Entering the hallowed sanctum of the jury room to lift the veil on secret deliberations is something that many lawyers have doubtless wished they could do – especially where clients are convicted.

Catherine Baksi

Catherine Baksi

Channel 4’s docudrama The Jury: Murder Trial, broadcast last week, was billed as a ‘landmark experiment’ that would deliver valuable insight into how juries make decisions. It failed. The four-part series was so flawed, with authenticity sacrificed on the altar of drama and ratings, that it was potentially damaging to the public’s respect for the justice system.  

The series deployed the transcript of a real case, with actors playing the judge, barristers, defendant and witnesses. Channel 4 would not confirm identities, but a spokeswoman said that those involved in the real trial were told about the series in advance.

A quick Google search using obvious keywords throws up a 2013 case that appears to align with the one used. The defendant John, played by Sam Alexander, admitted to killing his new wife Helen (Kate Sheridan) with a hammer. But he denied murder, arguing that he was provoked and lost control.

The show’s MacGuffin was that Channel 4 assembled two separate juries, each unaware of the other, to decide whether the defendant was guilty of murder or manslaughter. It sought to explore whether the juries would reach the same verdict and, depending on the outcome, invited viewers to judge whether they could ‘trust our justice system’.

The defendant in the real trial was convicted of manslaughter. Unsurprisingly, in the show the juries returned different verdicts, implying that on the basis of a single trial the system cannot be trusted.

From the outset, multiple errors revealed that the programme-makers were unconcerned with authenticity. The prosecutor wandered US-style around the courtroom as he addressed the jurors; one witness gave evidence after sitting at the back of the court for the preceding part of the trial; and the wardrobe department donned the prosecutor – who had tied his bands around the collar of a normal shirt – in a peculiar US-style gown.

At least the judge, sporting a barrister’s wig, did not bang a gavel at the conclusion of the case.

More fundamentally, the programme presented random snippets of the case, with the defence preceding the prosecution – reversing the chronology in a real criminal trial.

There was no proper summing up from the judge, who provided no legal directions on what in law constituted the ‘qualifying trigger’ required to show a loss of control. Nor was a ‘route to verdict’ giving the juries a structured series of questions to help with their deliberations.

At each stage during the trial the jurors were filmed heatedly discussing the evidence they had just seen, in small groups or in individual pieces to camera, during which they also revealed elements of their own life stories. This made it more like Big Brother than a serious docudrama.

In reality, juries are told to discuss the case only when they are all together and not in groups, and to keep an open mind until they have heard all the evidence, speeches and legal directions.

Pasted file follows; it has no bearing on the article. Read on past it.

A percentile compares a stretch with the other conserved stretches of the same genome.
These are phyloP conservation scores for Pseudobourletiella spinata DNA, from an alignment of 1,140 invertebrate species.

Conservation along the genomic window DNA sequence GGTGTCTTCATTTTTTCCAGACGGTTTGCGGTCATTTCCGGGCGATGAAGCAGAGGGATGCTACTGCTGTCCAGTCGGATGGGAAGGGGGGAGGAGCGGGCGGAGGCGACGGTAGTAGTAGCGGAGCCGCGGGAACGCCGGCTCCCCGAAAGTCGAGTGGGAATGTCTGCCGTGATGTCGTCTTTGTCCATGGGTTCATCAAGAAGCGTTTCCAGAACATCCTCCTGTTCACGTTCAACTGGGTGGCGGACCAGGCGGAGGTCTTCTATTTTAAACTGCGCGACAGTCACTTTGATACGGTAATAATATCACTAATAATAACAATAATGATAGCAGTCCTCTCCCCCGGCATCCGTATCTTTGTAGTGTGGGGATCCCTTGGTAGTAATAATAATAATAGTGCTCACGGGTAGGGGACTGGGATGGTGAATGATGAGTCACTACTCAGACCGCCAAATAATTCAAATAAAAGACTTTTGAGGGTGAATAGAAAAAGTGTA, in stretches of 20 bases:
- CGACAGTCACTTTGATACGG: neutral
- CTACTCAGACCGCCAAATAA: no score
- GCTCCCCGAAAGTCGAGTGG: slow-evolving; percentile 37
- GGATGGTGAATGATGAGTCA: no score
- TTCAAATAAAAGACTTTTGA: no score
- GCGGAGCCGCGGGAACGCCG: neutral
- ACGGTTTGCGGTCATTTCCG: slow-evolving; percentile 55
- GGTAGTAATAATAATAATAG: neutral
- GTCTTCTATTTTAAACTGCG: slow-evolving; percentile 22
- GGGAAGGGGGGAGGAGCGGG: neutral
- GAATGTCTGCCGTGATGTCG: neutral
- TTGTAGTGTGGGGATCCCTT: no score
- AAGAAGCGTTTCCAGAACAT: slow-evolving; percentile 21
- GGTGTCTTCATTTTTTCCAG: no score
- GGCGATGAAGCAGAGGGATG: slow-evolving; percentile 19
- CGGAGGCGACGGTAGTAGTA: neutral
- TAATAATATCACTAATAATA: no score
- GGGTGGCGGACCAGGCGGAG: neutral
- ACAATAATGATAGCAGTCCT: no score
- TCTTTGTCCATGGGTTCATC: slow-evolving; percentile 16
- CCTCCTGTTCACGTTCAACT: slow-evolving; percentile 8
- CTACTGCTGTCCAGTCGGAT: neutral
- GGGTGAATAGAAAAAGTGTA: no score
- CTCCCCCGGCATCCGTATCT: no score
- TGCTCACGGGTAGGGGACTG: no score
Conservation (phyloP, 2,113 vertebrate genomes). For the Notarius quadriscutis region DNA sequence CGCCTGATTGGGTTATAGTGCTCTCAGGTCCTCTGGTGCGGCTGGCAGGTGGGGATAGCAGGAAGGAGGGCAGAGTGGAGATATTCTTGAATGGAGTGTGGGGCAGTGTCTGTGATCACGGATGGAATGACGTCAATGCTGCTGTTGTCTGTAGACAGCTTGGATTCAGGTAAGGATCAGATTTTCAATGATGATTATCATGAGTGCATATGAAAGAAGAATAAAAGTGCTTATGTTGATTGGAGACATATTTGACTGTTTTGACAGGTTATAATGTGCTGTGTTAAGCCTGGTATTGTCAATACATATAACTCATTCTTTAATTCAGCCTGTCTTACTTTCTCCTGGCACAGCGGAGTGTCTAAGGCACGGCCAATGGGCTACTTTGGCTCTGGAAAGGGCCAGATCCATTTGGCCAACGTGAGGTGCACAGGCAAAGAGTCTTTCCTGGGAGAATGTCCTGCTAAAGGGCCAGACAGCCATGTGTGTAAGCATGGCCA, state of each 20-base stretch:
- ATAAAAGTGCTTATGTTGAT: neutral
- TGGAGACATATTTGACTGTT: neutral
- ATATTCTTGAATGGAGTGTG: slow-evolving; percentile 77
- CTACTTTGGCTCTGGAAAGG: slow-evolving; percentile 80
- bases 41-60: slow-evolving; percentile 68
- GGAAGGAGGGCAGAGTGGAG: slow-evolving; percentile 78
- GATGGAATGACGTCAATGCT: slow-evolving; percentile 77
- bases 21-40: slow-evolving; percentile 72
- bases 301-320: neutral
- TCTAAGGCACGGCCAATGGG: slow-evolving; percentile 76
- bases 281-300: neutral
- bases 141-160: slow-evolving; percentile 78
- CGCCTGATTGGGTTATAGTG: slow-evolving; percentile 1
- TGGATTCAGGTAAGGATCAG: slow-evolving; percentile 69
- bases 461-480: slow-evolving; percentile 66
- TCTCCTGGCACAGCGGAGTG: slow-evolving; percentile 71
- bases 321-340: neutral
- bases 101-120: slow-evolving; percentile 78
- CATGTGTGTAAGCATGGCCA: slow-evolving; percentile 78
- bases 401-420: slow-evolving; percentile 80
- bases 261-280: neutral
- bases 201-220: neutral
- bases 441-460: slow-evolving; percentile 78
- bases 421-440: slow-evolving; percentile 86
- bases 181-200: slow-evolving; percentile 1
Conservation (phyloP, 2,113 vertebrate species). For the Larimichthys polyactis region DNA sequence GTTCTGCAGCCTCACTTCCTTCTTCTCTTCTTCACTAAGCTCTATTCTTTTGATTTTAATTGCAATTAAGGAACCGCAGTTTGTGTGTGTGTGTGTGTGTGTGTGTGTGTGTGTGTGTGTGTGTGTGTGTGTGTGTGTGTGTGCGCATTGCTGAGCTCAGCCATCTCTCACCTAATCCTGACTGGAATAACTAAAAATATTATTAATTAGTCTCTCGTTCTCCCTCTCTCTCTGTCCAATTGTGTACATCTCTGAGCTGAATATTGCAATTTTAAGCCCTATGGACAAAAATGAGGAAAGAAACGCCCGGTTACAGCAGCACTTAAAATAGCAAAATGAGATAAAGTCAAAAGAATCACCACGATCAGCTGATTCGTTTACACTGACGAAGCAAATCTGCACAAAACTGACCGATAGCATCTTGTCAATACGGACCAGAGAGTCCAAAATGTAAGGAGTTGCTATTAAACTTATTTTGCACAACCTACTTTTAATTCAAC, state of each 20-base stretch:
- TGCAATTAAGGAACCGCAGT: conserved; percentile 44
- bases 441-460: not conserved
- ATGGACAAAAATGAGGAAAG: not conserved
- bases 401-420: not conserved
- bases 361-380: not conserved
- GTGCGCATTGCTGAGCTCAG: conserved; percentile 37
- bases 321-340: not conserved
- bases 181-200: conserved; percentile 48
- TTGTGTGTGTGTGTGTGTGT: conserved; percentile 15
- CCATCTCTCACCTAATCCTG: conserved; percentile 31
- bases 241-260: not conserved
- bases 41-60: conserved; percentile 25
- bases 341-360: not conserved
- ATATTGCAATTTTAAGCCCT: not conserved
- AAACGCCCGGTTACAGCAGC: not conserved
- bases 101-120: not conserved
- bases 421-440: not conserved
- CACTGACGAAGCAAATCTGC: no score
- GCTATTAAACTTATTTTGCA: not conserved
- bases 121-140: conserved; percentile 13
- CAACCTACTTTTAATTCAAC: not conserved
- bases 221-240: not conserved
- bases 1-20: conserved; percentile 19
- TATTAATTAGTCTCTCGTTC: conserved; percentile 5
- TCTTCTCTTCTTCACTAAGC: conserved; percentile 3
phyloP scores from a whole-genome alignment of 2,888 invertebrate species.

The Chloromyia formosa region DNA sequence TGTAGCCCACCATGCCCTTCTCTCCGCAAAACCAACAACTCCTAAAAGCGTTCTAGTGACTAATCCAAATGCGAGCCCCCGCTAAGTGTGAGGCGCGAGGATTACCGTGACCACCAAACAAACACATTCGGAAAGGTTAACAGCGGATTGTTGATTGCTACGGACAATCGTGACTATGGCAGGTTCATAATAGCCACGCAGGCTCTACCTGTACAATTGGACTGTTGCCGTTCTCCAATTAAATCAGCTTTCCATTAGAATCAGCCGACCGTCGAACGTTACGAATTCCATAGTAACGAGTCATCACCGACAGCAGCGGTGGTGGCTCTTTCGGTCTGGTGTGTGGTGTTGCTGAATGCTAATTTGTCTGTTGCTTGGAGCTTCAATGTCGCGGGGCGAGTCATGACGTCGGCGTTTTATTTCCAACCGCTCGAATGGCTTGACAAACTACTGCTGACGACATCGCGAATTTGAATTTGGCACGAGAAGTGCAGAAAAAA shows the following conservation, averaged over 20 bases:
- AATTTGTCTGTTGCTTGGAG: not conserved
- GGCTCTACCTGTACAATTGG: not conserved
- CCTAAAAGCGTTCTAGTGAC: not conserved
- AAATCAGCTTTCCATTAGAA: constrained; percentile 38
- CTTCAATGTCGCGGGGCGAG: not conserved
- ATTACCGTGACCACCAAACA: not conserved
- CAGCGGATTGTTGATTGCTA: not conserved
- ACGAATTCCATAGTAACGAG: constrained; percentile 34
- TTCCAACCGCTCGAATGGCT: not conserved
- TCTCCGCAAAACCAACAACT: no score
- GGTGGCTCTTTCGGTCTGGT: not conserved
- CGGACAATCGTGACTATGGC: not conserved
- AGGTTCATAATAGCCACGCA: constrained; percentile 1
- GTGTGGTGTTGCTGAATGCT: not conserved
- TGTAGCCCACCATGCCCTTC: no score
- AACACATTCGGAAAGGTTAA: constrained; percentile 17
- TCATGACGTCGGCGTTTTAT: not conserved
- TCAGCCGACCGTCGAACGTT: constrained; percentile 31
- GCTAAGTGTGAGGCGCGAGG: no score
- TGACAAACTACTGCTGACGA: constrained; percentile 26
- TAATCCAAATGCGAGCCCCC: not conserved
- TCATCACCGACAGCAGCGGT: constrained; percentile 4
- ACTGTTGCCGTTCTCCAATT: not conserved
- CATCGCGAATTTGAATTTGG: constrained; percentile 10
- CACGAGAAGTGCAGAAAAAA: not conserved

Rather than random members of the public who sit on normal juries, the participants had presumably applied to go on the show and were selected with an eye to how they would come across on television. The 24 jurors were also aware that they were being filmed and were doubtless directed to play up to the cameras.

Supporters regard jury trials as a vital check on the power of the state. In 1956 Lord Devlin described them as ‘the lamp that shows that freedom lives’.

The Jury was a missed opportunity. It could have been much better without losing the tension that was replaced by manufactured-for-television drama. The errors and omissions may seem minor, but those who have never seen a real trial are left with a misleading idea of the process. That could deter complainants or witnesses from being involved, or put people off doing jury service.

Some ministers, battling to find courts, judges and criminal lawyers to reduce the backlog of more than 65,000 Crown court cases, would be glad to see the back of jury trials – they are more expensive and longer than the alternative (trials in front of a judge or magistrate). But anyone backing their abolition must consider what would replace them. A 2020 report from Labour’s David Lammy showed that jury trials were the one part of the criminal justice system that did not discriminate against those from ethnic minority backgrounds.

The programme plays into the hands of those who would seek to limit the right to trial by jury, at a time when some argue that it is already being undermined in the cases of climate change protesters who are prosecuted as a result of their actions.

Only last week, a judge threatened jurors with criminal charges if they sought to try climate change protesters charged with causing criminal damage to JP Morgan on the basis of their conscience rather than the evidence.

In other cases, judges have limited what protesters can tell juries about the motivation for their actions, with some defendants imprisoned for disobeying such orders.


Catherine Baksi is a freelance journalist and qualified barrister